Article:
A call by Niger’s coup leaders for a three-year transition back to democracy is “unacceptable”, a representative of the West Africa bloc ECOWAS has said.
Niger’s General Abdourahamane Tiani – who took power after army officers toppled President Mohamed Bazoum on 26 July – said over the weekend that a transition of power would not go beyond three years.
He spoke after a delegation from the Economic Community of West African States (ECOWAS) visited Niger for a final diplomatic push before deciding whether to take military action against Niger’s new rulers.
“The three-year transition is unacceptable,” Abdel-Fatau Musah, ECOWAS commissioner for politics and security, told Al Jazeera in an interview on Monday.
“We want constitutional order to be restored as soon as possible.”
In his televised address on Saturday, Tiani charged ECOWAS with preparing to attack Niger by setting up an occupying force in collaboration with a foreign army, without referencing which country.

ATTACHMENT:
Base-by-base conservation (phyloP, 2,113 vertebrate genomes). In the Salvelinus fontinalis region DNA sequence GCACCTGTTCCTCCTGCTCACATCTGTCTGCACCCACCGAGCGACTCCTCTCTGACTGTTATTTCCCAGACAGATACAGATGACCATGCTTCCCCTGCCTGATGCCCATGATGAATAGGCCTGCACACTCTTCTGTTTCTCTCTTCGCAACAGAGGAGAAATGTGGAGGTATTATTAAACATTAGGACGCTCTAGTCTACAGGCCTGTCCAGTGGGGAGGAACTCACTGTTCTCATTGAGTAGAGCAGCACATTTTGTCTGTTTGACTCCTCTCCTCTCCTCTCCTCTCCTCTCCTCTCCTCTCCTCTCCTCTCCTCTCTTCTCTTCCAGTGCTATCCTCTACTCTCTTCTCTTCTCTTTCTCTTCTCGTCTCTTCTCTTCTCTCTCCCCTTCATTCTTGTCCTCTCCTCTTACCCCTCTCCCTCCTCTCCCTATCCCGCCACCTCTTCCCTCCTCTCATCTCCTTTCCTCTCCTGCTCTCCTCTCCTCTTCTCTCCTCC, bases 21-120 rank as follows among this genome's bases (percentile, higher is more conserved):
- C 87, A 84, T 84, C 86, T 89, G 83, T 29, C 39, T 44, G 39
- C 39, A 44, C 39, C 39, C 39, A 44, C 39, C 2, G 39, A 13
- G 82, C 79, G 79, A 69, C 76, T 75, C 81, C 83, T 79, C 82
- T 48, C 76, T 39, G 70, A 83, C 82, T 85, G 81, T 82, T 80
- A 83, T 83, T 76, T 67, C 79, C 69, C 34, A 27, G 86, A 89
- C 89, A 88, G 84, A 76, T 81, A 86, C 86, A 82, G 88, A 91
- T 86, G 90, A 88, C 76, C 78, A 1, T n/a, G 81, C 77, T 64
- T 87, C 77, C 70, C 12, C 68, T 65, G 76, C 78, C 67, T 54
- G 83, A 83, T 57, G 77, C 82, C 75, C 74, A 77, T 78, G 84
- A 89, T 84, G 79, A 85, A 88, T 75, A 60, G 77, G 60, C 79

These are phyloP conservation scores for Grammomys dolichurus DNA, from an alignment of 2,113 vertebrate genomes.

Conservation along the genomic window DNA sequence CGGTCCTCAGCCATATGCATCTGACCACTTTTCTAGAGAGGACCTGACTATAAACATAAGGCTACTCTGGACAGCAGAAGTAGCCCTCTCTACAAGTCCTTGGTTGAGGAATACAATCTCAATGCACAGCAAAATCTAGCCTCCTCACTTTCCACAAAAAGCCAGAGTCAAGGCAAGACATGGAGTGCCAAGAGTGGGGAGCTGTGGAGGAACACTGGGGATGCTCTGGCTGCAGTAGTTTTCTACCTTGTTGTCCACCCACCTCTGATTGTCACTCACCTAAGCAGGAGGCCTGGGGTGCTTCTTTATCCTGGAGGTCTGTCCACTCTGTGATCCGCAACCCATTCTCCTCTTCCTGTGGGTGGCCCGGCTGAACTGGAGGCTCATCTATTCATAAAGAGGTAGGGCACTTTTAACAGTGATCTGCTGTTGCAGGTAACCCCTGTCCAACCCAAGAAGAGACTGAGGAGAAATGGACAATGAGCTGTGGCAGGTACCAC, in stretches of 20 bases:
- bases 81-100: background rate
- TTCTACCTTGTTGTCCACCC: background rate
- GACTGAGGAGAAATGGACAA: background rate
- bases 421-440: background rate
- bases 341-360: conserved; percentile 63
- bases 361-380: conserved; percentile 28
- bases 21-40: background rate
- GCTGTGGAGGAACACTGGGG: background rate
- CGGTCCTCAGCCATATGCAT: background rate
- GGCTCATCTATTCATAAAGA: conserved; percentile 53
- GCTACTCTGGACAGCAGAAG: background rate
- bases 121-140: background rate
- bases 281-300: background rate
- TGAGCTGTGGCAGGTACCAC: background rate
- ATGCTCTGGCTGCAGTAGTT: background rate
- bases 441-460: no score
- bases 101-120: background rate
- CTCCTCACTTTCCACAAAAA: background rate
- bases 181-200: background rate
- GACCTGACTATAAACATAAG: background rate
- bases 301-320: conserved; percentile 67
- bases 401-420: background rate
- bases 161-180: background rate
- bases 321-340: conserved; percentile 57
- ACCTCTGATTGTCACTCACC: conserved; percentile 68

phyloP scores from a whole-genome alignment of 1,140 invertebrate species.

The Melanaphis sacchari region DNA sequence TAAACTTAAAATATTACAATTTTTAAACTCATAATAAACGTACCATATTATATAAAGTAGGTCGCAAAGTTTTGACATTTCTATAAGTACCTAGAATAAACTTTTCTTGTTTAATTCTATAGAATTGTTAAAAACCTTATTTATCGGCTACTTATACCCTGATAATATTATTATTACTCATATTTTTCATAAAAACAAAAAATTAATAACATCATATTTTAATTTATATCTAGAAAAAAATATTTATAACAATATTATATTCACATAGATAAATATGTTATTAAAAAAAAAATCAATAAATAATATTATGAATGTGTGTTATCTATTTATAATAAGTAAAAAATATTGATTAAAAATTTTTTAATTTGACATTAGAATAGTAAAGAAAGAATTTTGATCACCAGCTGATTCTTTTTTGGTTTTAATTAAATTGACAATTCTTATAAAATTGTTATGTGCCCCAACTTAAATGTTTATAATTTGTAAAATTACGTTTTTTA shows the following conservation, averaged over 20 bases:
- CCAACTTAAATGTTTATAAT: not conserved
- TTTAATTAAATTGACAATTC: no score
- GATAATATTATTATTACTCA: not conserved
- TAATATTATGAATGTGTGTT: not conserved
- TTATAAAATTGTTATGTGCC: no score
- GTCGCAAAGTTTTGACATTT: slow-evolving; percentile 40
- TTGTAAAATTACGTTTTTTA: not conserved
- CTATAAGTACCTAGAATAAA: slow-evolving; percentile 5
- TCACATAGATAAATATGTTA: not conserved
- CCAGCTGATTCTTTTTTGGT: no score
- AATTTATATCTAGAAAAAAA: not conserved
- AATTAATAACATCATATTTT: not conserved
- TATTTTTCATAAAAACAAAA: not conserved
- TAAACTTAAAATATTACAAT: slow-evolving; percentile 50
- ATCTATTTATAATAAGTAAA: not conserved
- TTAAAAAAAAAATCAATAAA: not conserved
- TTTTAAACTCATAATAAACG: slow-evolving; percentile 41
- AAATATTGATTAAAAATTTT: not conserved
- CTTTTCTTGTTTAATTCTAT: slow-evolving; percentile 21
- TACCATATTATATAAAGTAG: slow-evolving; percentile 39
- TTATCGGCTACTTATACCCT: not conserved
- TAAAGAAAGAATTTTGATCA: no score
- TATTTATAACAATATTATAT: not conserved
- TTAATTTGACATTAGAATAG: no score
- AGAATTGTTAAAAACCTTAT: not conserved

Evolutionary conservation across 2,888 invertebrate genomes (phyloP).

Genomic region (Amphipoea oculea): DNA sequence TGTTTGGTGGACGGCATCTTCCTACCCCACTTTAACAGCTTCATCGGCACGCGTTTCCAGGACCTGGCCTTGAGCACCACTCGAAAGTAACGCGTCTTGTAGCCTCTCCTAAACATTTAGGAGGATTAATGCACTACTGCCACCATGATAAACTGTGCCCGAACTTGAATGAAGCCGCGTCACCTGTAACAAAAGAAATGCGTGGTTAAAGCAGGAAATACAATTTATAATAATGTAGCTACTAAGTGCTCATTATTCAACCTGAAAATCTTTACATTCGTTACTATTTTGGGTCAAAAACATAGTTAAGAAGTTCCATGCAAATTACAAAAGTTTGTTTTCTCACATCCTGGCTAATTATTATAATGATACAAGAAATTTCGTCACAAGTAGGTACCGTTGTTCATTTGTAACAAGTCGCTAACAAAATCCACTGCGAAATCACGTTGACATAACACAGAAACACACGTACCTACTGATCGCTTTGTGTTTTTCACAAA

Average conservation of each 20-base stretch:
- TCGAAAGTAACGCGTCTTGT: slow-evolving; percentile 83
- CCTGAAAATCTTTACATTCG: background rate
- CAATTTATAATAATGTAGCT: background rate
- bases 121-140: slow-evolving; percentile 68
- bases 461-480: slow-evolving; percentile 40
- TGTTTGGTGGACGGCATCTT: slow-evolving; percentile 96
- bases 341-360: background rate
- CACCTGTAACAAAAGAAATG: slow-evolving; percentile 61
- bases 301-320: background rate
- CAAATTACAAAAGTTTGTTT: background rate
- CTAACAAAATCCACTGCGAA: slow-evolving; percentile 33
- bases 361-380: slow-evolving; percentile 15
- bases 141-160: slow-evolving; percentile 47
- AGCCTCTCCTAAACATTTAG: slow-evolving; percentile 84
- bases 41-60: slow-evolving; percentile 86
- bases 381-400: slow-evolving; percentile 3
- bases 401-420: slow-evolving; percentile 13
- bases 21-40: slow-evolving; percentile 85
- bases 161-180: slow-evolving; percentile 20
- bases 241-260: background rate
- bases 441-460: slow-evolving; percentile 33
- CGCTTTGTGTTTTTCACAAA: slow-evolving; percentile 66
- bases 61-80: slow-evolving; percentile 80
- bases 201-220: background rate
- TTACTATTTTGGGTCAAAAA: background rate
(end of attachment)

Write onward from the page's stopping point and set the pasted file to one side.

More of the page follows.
“If an attack were to be undertaken against us, it will not be the walk in the park some people seem to think,” he said.
ECOWAS leaders say they have to act now that Niger has become the fourth West African nation since 2020 to suffer a coup, following Burkina Faso, Guinea and Mali.
The bloc has agreed to activate a “standby force” as a last resort to restore democracy in Niger and has said it is ready to act though it is still pursuing diplomacy.
But it has given no date or details about any intervention.
The coup has heightened international worries over instability in the Sahel region, which faces growing jihadist insurgencies linked to Al-Qaeda and the Islamic State group.
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